Vests are made with both a lining and a shell.  For vests that are worn with a jacket, both shell and lining in back are usually made of lining material. Iron interfacing to front facing and to armscye facings.

Zigzag armscye facings onto linings, wrong side of facings against right side of the lining (Picture 3a). 

Sew darts closed on front shell (Picture 1) and lining.  Sew front facing to front lining right side against right side (Picture 2). Place front pieces onto linings, right side against right side and sew armscye seams (Picture 3b).  Leave side seam raw and sew bottom (Picture 3c) and front edges (Picture 3d).  Leave shoulder seam raw.  Turn front pieces right side out and press seams well. Edgestich armscyes, bottom and front.

Sew back darts closed on back shell and lining (Picture 4a). Sew back seam of back shell and lining (Picture 4b).  Iron interfacing to back neck facing and armscye facings (Picture 5).  Zigzag facings onto neck (Picture 6a) and to armscyes (Picture 6c) of back lining, with their wrong side against lining's right  side.  Place back piece of shell onto back piece of lining, right sides together, and sew along hem (Picture 6c).   Leave all other seams raw. Turn back piece right side out and press hem seam well.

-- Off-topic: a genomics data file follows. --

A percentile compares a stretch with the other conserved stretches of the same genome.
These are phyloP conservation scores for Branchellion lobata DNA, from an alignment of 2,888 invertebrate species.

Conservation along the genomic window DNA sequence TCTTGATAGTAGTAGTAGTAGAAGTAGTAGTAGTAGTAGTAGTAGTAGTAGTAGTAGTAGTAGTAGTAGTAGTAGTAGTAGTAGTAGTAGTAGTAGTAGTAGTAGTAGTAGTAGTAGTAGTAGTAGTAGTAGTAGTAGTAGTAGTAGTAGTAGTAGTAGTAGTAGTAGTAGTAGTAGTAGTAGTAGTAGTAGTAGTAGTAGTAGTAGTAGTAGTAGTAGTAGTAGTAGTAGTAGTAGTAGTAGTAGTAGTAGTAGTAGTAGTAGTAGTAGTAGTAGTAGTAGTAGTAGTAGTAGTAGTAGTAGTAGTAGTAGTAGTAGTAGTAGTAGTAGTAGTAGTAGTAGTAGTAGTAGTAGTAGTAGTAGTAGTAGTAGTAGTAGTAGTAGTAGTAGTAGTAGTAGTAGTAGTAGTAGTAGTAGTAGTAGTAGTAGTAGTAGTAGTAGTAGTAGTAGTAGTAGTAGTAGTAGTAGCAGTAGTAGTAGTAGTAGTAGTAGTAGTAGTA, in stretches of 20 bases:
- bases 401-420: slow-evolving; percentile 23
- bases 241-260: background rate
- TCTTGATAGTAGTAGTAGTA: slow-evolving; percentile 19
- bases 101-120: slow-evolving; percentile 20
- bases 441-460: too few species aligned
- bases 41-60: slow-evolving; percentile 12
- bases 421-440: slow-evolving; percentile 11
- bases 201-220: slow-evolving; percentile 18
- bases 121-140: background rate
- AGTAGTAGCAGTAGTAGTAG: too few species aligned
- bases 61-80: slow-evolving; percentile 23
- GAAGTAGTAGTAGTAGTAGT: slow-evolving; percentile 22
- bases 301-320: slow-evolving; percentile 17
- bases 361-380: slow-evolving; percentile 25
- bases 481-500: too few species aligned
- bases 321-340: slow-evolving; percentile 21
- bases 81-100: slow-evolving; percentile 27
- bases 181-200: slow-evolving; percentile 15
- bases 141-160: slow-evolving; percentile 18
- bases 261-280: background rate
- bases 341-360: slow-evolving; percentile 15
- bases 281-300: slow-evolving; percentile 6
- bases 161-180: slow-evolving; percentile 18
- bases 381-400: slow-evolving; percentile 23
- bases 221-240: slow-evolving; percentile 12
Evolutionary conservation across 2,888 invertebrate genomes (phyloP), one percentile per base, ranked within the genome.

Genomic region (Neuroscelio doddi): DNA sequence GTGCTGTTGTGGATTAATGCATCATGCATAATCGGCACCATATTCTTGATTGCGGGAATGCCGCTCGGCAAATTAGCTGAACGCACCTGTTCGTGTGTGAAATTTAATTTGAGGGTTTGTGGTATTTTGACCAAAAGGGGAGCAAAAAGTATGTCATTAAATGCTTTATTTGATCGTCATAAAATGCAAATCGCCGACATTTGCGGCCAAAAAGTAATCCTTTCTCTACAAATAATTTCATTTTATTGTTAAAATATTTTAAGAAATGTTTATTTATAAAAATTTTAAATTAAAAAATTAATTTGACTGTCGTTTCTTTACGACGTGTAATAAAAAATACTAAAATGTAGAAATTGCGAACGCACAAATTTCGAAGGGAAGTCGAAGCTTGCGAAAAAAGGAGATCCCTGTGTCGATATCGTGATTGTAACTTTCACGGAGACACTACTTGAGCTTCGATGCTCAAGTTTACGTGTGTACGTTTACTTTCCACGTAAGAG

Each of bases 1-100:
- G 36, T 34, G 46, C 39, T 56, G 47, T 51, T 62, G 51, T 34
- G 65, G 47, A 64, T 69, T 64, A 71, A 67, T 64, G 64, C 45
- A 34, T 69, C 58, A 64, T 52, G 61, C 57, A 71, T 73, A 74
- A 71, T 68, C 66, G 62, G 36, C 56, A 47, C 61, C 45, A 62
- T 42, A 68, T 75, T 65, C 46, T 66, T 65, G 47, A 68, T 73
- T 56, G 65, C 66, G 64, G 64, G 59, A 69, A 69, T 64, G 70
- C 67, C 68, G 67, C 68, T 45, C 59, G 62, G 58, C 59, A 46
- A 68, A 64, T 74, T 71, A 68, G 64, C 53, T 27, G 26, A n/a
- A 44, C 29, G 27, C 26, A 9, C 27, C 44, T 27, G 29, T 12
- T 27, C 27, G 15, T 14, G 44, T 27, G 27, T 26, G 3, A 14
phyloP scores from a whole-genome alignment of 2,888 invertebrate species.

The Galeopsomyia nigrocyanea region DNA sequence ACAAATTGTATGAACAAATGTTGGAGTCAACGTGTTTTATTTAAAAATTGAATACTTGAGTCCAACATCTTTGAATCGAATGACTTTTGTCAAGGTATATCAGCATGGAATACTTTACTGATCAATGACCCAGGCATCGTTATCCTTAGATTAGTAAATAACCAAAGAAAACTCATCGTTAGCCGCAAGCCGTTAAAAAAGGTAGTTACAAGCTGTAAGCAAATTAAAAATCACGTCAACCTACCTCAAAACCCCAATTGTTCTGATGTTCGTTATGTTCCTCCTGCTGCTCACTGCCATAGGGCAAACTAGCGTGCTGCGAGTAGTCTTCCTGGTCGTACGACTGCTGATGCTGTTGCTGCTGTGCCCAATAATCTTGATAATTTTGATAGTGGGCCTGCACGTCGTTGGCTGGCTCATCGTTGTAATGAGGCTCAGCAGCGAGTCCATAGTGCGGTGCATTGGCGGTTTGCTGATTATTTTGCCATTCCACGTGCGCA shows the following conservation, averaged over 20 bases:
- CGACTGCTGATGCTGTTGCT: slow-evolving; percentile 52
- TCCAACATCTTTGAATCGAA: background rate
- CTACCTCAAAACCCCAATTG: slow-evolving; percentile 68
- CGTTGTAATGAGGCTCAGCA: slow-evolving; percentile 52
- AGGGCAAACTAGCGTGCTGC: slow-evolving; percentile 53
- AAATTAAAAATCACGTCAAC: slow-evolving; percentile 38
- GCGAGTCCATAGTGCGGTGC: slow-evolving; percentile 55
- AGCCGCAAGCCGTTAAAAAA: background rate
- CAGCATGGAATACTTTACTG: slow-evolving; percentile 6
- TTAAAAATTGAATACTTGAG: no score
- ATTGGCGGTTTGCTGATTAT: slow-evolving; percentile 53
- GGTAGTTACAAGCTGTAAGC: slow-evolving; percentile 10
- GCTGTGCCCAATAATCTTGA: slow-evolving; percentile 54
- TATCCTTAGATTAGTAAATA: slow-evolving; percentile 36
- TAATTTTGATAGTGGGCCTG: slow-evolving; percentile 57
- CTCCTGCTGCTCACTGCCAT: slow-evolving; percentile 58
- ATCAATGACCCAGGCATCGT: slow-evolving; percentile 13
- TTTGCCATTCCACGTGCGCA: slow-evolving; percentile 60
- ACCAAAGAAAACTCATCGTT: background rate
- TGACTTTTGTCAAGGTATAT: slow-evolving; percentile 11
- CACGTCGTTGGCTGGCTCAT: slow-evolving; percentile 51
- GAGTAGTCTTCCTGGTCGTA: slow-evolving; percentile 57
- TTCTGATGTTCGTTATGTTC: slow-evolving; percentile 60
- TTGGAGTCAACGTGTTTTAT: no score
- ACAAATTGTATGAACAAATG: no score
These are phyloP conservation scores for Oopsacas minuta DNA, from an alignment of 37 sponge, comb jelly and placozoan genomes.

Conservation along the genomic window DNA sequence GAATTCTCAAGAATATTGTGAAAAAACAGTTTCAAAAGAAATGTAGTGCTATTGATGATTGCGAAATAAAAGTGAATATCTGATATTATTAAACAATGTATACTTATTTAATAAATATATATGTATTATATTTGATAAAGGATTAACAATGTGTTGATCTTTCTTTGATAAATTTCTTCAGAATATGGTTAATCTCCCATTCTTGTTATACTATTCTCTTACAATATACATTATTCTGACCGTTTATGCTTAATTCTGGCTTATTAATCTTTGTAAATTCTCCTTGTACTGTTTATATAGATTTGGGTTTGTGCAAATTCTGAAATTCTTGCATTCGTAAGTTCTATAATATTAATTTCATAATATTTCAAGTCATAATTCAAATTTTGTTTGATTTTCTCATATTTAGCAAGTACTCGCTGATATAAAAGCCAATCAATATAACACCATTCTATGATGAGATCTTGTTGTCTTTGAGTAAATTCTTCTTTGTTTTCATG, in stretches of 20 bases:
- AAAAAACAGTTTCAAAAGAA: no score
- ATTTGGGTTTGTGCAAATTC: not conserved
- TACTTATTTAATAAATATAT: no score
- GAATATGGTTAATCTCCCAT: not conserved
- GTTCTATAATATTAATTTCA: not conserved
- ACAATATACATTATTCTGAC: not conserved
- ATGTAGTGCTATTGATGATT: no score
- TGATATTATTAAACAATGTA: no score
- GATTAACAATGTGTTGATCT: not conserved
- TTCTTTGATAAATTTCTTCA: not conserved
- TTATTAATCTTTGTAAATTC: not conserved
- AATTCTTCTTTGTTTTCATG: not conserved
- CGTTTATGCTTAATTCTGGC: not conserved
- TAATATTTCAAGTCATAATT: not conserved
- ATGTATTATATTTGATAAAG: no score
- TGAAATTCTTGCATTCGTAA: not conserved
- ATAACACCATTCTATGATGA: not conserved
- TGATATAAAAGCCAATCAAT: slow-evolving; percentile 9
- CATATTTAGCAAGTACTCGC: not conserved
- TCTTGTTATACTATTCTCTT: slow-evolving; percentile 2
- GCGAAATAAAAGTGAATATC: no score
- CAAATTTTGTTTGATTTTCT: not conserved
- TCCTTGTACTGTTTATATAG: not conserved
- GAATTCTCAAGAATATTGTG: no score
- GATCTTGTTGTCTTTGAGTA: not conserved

Sandwich front pieces between back piece and back lining as follows: Place front pieces between back  piece and back lining.  Right side of front piece is against right side of back and right side of front lining is against right side of back lining.  Pin side and shoulder seams through all layers of fabric.  Sew a continuous seam along side seam (Picture 7a), back armscye (Picture 7b), shoulder (Picture 7c) and part of neck (Picture 7d). When you come to corners feel the place where front and back pieces meet with your fingers and stop sewing exactly on that place (Picture 7e).

Sew other side seam, armscye, shoulder and part of neck same way. This way, you sew the front and back side seams and shoulder seams simultaneously.  Sew other side of the vest similarly.  Leave part of neck unsewn, as instructed. It will form a hole at the back neck for turning the vest right side out.   

Turn the vest right side out.  Close hole at back neck by hand.  Sew buttonholes. Sew on buttons.  Edgestitch if desired.  Do the final pressing.